You just have to train yourself out of it. It’s natural. If you can find Japanese material appropriate for (or just harder than appropriate for) your learning level, as far as grammar and vocabulary, read it, and force yourself to look that the kanji. It’s okay if it feels like it takes conscious effort for the time being. And force yourself to actually read the kanji you know in your head, too, so that you’re connecting them with sound as well as meaning. If you can start to make them feel like actual letters to be read, it’ll go a long way toward making them seem more approachable when encountered in text.
It can and will change, though. Even at my sub-elementary school level of kanji knowledge, and with only an overall intermediate level of language knowledge, I already tend to gravitate toward kanji over kana while reading, since it offers much better footing. The more Japanese you force yourself to read, the more you realize that a bunch of kana grouped together is just a big mess. As you accumulate more kanji just from doing WK and other study, too, you’ll also start to have enough so that the ones you don’t know will stick out rather than the ones you do, and that makes training yourself to read-kanji first and deduce unknown kanji through context much easier.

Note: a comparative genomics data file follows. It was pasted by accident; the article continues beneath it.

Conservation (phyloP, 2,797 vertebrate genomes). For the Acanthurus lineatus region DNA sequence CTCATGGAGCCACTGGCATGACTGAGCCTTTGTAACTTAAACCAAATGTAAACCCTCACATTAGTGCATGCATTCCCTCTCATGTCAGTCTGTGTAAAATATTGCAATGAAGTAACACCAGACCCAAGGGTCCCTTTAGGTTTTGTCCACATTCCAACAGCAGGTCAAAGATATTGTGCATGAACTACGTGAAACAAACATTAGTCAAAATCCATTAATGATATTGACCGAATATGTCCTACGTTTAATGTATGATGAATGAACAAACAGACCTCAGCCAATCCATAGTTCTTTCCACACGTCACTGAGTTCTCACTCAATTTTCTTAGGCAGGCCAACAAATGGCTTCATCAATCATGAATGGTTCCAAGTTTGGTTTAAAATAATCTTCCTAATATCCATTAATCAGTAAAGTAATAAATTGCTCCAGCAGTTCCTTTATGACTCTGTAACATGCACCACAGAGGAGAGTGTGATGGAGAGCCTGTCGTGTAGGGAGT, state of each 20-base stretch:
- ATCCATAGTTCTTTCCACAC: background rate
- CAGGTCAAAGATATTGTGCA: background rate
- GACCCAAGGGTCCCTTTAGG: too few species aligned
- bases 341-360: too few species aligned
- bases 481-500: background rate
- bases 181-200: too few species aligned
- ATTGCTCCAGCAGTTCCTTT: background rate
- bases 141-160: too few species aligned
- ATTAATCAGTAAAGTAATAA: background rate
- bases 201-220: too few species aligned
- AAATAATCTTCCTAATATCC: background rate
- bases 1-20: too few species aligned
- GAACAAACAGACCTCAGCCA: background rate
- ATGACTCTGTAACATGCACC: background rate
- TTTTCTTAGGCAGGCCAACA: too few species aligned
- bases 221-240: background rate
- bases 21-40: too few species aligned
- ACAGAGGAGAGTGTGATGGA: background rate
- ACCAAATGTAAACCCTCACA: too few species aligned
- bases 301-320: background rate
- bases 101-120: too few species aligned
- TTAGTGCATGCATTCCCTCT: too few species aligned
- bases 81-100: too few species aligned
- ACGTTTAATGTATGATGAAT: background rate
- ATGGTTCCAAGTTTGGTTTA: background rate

This didn’t change for me until I started reading Japanese regularly though–both through living in the country and through study material/attempts at reading manga, prose, etc.–and I’m not sure I know another way around it. You just have to start on the process of getting your brain to treat them like letters instead of a sudden trivia pop quiz (which is what a lot of them will be as you learn them on WK, until you see them in context), and the only way through that is reading.
So, yeah. Time and practice. : )